Well blow me down! I thought it would be 52:48 to Remain, not 52:48 to Leave. Now it has happened, how do we make the best of it? First of all; the sky is not falling in. It’s a big change, but the reason why the UK has survived over three centuries without revolution, invasion, or collapse, is because we always step up to a challenge. And because we know a changing world demands continual adaptation. Moreover, it is a victory won by Vote Leave not Leave.eu.
So we don’t need to run scared of Nige…
Don’t get me wrong, I am enormously impressed with his grit, tenacity, and perseverance, but his journey has led him to represent interests I simply don’t share.
So, Vote Leave:
Why did they pursue the £350m figure when the sensible choice would have been for the campaign to avoid it like unstable dynamite. They endured week after week or grueling headlines about “lies”, defending the figure night after night when everyone was saying that Leave was losing. On the one hand, it is perfectly reasonable to point out that Basic Rate income tax is 22p in the pound, regardless of whether you get 19p back in gov’t services. On the other, subtracting the repayments without also explaining the rebate would have been a shambles, ripe for endless ridicule in what passed for serious referendum debate. But surely they would have had a much easier time defending the straight net figure of £120m/week? After all, in terms of public debate £120m is an enormous figure just like £350m, but without all the baggage.
Is it because their plan entails joining EFTA/EEA in the event of winning the referendum? If the plan is to join EFTA then there will be a significant cost per head, roughly the same as Norway pays today, and roughly the same as the net cost we pay in total to the EU right now. “Vote Leave to save nothing!” That would have been the headline if they’d gone with the £120m/week figure. Sure, we still save nothing having joined EFTA after talking about £350m, but now we’re back to the income tax argument. ‘We’ get to decide what to do with the other £230m. A fairly nominal victory afterwards, but at least it doesn’t look ridiculous as would have been the case had they opted for a more accurate figure. Take back control!
Hold on, you say; all well and good, but doesn’t EFTA involve the four freedoms, one of which is the free movement? Why yes. But, didn’t they spend every waking minute in the debates talking about how they would reduce immigration to a trickle? I didn’t hear that claim. Gove, Johnson, and Leadsom all conspicuously avoided ever being tied down to any commitment on how much they would reduce migration by. So much so, that the Remain camp started to use it as an attack against Leave, constantly baiting the trio that they were hiding plans for even HIGHER migration than Remain. Because, isn’t that what happens under Australia’s points-based system relative to Britain. Did you lose track of that in the repeated incantation of “Take back control”?
You can’t “Take back control” when the regime of freedom of movement persists, surely? True, but somebody somewhere obviously thought the schengen crisis would in future provide some scope for revisiting this. It may not amount to much, perhaps only reducing the legal threshold by which someone may be excluded due to the threat they pose. Would this be enough? It might have to be, because the 48% that voted Remain see freedom of movement as totemic to their EUropean identity. Retaining freedom of movement within EFTA may be enough to shoot the SNP fox. The four freedoms are also deemed crucial by small but important demographics such as Gibraltar.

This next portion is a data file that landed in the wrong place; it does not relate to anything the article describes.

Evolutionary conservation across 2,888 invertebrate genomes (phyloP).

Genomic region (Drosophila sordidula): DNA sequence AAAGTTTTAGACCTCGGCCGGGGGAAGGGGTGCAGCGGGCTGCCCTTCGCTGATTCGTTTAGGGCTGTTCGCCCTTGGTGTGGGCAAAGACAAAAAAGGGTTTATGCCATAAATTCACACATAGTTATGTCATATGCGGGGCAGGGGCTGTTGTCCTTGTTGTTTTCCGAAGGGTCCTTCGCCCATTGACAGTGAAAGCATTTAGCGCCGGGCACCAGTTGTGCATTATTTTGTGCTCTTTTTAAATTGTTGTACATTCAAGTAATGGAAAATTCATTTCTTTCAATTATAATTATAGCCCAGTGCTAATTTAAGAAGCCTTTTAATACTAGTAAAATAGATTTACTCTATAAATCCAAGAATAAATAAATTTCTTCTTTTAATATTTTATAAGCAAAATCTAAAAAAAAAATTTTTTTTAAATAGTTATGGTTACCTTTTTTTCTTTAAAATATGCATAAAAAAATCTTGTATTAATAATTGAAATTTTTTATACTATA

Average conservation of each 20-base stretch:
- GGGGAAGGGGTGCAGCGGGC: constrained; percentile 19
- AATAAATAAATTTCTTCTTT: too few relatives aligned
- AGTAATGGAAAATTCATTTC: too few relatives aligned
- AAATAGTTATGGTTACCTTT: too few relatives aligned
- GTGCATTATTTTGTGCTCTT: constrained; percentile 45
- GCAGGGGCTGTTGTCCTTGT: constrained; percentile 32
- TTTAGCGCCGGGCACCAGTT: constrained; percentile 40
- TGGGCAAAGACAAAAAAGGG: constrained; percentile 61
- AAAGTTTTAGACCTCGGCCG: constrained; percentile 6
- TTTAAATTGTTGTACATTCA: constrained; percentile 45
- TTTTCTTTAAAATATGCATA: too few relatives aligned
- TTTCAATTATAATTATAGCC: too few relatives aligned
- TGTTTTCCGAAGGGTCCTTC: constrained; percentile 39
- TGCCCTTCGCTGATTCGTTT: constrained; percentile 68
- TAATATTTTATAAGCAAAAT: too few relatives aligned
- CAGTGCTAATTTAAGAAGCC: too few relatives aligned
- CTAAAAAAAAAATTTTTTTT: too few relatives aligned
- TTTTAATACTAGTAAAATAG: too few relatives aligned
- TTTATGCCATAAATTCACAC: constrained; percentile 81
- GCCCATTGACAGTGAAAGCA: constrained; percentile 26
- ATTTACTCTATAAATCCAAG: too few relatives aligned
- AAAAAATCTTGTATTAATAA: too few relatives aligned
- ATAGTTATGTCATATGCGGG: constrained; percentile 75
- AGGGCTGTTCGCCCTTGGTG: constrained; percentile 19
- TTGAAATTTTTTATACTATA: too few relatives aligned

Would freedom of movement be a betrayal of many of those who voted “Out” from the Labour heartland towns? Possibly, there were indeed some for whom immigration was the motivation. Freedom of movement is great, and I’m grateful for the colour and dynamism they’ve brought to me and the country. But why has Labour been unable to understand that freedom of movement has never been seen as a reciprocal right by its core electorate? Yes, it’s great that Mikel and Bartec can come here and work (really, it is), but of what use is freedom of movement to 21 year old’s Damon and Jordan with the five E-C grade GCSE’s? You might work the Games Industry in Finland or a Fin-Tech company in Berlin, industries that speak English wherever they’re located. You’re highly skilled people with no barriers to your mobility, I’m pleased for you, but do you know what the working language of a Slovakian meat-packing plant is?
This last is a warning to the left-wing that feeling salty about the referendum result isn’t good enough. If you care about your ‘constituency’ then you need to address the lack of reciprocity when free movement comes up in the negotiation, because Tory’s aren’t going to expend their political capital doing it for you. EFTA could be just a transitional thing while a more bespoke arrangement is put in place, make the best of it. Put your shoulder to the wheel.
One last point on trade. It should be tariff free with the developing world. It should be supported by lowering business taxes to compete with cheap imports. That should be paid for by slashing the DfID budget in half. It would make a lovely change if, having escaped the EU external tariff border, we helped developing nations get richer with trade. This, as opposed to hiding behind the EU’s tariff wall, and making ourselves feel better about their continued poverty by giving billions in aid so that despots and quangos can swan around sunny parts of the world in Toyota Landcruisers.
This objective is also achievable from within EFTA. 😉
p.s. Why do pundits keep describing the result as decisive? It was not, which is why measures to assuage the fears of the 48% are important.